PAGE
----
Parents and Advocates Seek Punishment for Cyber Bullying


ANNAPOLIS (Feb. 19, 2009)—People harassed by bullies who use social networking sites and online postings cannot look to the law for protection and that has to change, said parents and advocates who testified in the House Thursday in favor of a bill that would make the behavior a punishable offense.

Currently, a criminal electronic misuse law protects victims of harassment if it's perpetrated via email, but the law has not been updated to include tools used by today's tech-savvy bullies, such as Myspace and Twitter.

"You can't stop stupid behavior and you certainly can't legislate answers to stupid behavior," said Delegate Nicholaus Kipke, R.-Anne Arundel, a sponsor of the bill that was heard before the House Judiciary Committee.

"But what you can do and what this bill seeks to do is create an opportunity for the state police, the online crimes division, to step in ... to prevent a tragedy," he said.

Tragedy befell 16 year-old Greg Cardarelli on March 22, 2004, when he drove his Ford Mustang into a tree just hours after classmates told him that a girl he thought he had been dating online for three months was actually a fake person they made up, according to the written testimony of his parents Gary and Sharon Cardarelli.

"He was so embarrassed ... that he decided he couldn't face anyone at school or his family and decided to end his life by crashing his beloved car into a tree, literally within hours of learning about the terrible deception," they said.

Other victims of cyber bullying live with the emotional scars.

According to a 2006 study conducted by the Pew Research Center, 32 percent of all teenage Internet users say they have received threatening messages, have had private emails or text messages forwarded without their consent, or have otherwise been embarrassed by someone online.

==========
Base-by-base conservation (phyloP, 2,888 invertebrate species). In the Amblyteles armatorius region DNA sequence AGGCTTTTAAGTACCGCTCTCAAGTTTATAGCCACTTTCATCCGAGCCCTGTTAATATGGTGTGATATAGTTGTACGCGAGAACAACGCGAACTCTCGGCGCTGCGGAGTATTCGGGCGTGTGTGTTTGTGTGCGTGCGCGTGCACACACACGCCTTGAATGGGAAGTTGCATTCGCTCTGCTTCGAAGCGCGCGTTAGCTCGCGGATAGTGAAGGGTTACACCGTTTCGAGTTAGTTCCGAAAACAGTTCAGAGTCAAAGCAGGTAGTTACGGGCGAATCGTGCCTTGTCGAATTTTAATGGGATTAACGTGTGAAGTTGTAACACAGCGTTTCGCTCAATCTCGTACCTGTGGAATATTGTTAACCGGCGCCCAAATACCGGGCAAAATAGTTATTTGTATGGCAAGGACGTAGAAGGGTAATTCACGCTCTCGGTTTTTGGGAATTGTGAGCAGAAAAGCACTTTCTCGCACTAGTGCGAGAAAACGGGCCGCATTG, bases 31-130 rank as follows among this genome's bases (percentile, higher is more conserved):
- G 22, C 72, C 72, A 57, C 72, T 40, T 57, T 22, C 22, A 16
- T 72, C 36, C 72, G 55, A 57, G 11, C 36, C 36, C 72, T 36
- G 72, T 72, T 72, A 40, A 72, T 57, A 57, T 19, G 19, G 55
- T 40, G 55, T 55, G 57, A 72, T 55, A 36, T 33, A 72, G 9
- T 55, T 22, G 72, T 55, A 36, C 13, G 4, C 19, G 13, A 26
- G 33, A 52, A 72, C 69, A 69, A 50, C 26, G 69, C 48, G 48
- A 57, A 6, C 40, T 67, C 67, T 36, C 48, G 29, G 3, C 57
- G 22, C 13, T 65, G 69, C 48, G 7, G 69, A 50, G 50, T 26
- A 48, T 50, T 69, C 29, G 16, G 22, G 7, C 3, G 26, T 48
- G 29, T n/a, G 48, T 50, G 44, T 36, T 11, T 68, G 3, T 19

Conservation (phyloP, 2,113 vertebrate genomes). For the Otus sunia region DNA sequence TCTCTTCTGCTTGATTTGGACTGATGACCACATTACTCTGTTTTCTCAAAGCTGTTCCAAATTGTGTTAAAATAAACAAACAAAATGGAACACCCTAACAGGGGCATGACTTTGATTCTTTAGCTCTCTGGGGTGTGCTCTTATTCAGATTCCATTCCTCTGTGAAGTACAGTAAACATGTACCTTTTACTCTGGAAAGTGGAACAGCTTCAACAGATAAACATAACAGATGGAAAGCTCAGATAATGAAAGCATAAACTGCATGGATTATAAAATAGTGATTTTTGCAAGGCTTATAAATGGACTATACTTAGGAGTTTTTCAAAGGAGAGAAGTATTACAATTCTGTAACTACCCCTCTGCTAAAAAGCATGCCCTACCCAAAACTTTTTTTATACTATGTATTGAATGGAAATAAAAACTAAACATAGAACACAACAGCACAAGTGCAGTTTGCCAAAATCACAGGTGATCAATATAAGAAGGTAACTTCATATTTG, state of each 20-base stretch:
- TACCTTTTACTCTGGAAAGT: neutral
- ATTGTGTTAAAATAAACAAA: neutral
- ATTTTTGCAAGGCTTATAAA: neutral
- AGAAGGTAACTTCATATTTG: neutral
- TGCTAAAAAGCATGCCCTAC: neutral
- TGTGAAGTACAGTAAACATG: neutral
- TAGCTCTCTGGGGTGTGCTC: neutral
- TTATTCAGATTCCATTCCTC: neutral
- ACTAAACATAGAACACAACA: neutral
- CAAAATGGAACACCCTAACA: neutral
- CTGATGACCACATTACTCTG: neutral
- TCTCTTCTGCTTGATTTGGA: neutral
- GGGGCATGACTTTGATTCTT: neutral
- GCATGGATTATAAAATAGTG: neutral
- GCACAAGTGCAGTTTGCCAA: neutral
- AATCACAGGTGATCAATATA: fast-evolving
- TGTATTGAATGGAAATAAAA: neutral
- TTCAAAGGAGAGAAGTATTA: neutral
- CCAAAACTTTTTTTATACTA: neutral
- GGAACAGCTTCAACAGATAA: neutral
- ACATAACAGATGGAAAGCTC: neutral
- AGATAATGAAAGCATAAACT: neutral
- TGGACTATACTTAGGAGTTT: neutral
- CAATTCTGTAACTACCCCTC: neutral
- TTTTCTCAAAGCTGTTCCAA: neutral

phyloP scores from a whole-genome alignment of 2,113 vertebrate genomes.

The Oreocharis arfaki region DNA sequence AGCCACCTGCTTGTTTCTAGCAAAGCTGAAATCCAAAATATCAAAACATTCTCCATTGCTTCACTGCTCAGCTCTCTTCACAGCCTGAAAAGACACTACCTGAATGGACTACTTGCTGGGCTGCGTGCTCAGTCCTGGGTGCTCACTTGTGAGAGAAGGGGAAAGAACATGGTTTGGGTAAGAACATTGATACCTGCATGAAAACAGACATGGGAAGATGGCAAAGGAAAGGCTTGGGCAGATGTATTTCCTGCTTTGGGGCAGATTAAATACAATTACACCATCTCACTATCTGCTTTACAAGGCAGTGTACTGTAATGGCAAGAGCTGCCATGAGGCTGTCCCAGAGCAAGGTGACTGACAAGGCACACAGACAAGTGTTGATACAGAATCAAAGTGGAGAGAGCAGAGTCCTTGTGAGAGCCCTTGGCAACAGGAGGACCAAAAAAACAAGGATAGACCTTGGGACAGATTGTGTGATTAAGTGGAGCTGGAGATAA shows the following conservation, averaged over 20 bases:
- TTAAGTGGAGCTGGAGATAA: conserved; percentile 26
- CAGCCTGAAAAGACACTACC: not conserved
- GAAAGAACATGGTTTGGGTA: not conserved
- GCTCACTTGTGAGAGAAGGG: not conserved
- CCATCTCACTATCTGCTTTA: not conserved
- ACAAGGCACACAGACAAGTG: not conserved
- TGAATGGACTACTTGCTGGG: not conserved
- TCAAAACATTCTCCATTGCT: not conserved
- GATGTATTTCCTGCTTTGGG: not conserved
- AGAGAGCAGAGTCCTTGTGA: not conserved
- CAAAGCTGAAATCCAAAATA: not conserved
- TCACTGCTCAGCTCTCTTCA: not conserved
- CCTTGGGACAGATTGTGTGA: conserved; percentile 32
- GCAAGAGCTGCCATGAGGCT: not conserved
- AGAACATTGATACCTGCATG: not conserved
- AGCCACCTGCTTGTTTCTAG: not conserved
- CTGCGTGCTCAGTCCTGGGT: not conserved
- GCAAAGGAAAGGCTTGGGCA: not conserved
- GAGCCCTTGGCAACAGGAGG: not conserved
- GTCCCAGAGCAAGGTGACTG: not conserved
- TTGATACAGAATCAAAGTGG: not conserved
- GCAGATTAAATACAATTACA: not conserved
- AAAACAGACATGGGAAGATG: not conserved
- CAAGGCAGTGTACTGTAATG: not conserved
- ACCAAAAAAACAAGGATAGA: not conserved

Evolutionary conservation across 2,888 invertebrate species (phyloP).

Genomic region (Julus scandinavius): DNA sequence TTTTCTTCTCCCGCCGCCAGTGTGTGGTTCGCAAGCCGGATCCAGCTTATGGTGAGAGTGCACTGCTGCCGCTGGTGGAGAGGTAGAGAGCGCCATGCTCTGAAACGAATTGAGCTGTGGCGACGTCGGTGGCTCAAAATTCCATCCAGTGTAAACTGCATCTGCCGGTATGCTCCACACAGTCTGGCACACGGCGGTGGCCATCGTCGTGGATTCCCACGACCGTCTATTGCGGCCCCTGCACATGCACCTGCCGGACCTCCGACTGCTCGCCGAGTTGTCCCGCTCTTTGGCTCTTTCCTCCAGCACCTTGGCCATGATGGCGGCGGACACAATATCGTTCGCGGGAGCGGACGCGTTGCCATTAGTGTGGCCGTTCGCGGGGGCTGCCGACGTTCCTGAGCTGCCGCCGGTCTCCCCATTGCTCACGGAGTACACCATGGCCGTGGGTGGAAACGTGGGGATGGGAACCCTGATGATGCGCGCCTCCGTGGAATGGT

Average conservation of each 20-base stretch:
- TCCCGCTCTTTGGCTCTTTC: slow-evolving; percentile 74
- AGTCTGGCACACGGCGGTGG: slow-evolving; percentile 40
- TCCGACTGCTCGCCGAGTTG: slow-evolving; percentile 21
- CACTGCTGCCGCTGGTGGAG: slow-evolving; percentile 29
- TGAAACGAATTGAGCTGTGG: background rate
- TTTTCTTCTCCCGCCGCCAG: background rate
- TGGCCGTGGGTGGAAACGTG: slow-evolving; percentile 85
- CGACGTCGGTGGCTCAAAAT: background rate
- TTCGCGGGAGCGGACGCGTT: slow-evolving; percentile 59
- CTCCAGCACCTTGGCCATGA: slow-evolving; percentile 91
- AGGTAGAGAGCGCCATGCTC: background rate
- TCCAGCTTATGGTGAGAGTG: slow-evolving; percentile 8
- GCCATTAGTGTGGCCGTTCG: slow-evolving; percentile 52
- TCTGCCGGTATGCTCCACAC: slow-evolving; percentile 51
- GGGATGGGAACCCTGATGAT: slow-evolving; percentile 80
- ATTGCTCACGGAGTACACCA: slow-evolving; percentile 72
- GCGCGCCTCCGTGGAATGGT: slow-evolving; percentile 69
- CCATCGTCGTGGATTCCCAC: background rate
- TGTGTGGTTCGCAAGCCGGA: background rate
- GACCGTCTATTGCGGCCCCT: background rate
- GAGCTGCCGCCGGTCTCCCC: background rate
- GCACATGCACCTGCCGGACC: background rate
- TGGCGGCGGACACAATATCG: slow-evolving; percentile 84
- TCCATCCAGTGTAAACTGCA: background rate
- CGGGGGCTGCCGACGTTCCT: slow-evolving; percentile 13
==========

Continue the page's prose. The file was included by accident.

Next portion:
The study found girls 15-17 "were more likely to experience some form of cyber bullying" compared to their male peers, with 41 percent of girls in that age group reporting they were victims of cyber bullying.

"I've watched how this has affected my daughter," said a mother from Anne Arundel County who testified at Thursday's hearing.

Her daughter had been harassed by classmates on MySpace, where they created a public page that verbally assaulted her, she said.

"I've held her when she cried. I've listened to her vent her anger and frustration, because there was nothing that could be done," said the mother. "And these girls got away with a slap on the wrist and were told `you were bad; don't do it again.'"

If the bill is passed, the criminal law for electronic misuse will be amended to include the new tools of cyber bullying. Had the amendment been in place when the daughter was bullied, the bullies could have been charged with a misdemeanor and sentenced to up to one year in prison or fined $500.

According to the bill, to harass means to "place a person in reasonable apprehension of immediate or future bodily harm, sexual assault, confinement, or restraint," or to "frighten, intimidate, or cause emotional distress."

Kipke said his intention is not to send anyone to prison, but to create a strong deterrent for using the Internet as a weapon.

"The goal of this is not necessarily to put people behind bars or to fine people." he said. "Although if it deters people, great."

Capital News Service contributed to this report.

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